Keep in mind that landlords will generally look for an income that’s two or three times larger than what they’re asking for in rent. Additionally, if you have any assets or money in savings, be sure to mention these as well.

The bottom line

Renting a house or apartment with no credit history can present a challenge, but it’s certainly possible. For no credit check apartments, seek out those offered by private landlords, as they may be more lenient about credit history. You can also strengthen your rental application by asking someone with good credit to be your co-signer, finding a roommate with a good credit history, offering to pay more of your expenses up front, or showing proof of sufficient income, assets, or savings.

Frequently asked questions

How do I find a co-signer?

When someone agrees to co-sign your rental agreement for you, it’s a big deal, as they are agreeing to foot the bill in the event that you cannot meet your rental payments. Therefore, when looking for a co-signer, it’s best to only approach those you have close and trusting relationships with, such as a parent or sibling.

What kind of credit score do you need to rent an apartment? 

Although you can sometimes find no credit check apartments, in most cases you’ll need a credit score of at least somewhere between 600 and 620. On average, most credit scores fall between 600 and 750. A score of 700 or above is considered good and anything 800 and above is excellent.

How can I get an apartment with no income? 

If you are seeking to rent an apartment with no proof of income or credit history, then a co-signer or roommate with sufficient income and credit history will be necessary. Your co-signer may have to submit an application and provide documents to confirm his or her salary, however.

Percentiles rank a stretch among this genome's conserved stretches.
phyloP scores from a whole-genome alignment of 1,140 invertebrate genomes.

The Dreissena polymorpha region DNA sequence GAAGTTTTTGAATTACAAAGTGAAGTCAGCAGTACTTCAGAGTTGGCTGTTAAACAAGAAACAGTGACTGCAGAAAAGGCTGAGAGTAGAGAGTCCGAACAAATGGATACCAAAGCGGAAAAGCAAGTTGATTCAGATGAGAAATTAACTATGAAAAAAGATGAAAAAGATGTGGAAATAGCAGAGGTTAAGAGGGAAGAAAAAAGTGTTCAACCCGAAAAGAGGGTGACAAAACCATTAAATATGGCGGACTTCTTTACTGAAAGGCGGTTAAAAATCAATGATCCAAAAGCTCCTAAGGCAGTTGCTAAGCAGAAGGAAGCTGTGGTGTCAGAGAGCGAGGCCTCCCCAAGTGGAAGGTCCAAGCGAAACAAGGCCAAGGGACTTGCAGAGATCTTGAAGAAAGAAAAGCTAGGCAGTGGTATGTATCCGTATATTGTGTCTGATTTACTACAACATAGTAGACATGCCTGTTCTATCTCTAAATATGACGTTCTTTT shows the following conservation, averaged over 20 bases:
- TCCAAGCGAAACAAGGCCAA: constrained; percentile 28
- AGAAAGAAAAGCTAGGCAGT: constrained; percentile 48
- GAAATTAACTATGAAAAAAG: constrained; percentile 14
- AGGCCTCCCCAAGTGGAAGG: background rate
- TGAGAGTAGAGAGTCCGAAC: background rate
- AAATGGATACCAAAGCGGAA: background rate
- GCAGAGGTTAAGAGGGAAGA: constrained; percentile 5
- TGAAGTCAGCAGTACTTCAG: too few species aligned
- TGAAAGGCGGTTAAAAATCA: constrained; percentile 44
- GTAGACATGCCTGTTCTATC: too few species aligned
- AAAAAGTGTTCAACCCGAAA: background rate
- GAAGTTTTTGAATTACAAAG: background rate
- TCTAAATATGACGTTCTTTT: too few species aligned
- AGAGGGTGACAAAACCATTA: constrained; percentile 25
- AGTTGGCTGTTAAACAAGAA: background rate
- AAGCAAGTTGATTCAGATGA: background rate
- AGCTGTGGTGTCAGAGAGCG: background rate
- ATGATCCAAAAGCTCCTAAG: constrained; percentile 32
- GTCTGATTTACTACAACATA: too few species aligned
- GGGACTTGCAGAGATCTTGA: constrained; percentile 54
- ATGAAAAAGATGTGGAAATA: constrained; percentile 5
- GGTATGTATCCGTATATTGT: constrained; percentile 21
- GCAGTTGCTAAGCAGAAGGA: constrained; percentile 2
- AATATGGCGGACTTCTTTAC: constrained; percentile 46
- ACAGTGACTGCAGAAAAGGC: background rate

Can you rent an apartment with a 500 credit score?

If the landlord isn’t placing importance on an applicant’s credit score, then it may be possible to rent no credit check apartments with a lower credit score of 500. If this isn’t the case, however, then an acceptable proof of income, or a co-signer or roommate with a much higher credit score may be needed.


Man on computer

Everything for your move, all in one place

Curate your personalized moving checklist, set up TV & Internet, and more with a free MYMOVE account.

Get Started

Already have an account? Sign In

View our Privacy Policy

Related Articles

Military PCS: The Complete Moving Guide

PCS is an acronym for “Permanent Change of Station.” For members of the armed services and their families, this refers to an ordered move to a new duty station. PCS moves are long-term relocations for assignments that last 20 weeks or more.

Read More

College Apartment Checklist: All the Essentials

Moving from your dorm into your college apartment is a major milestone. As you prepare for the next chapter in your life, creating a college apartment checklist will help you stay realistic about college apartment essentials.

Read More

Did You Accidentally Commit a Felony? What to Do With Mail That Isn’t Yours

We’ve all gotten mail intended for someone else, whether it’s a neighbor, someone who no longer lives there, or simply the wrong address. If you rent your home, you may be frustrated by the number of past tenants whose mail you receive on a daily basis. It’s hard to figure out what to do with mail that isn’t yours if you can’t get a hold of the recipient.

Read More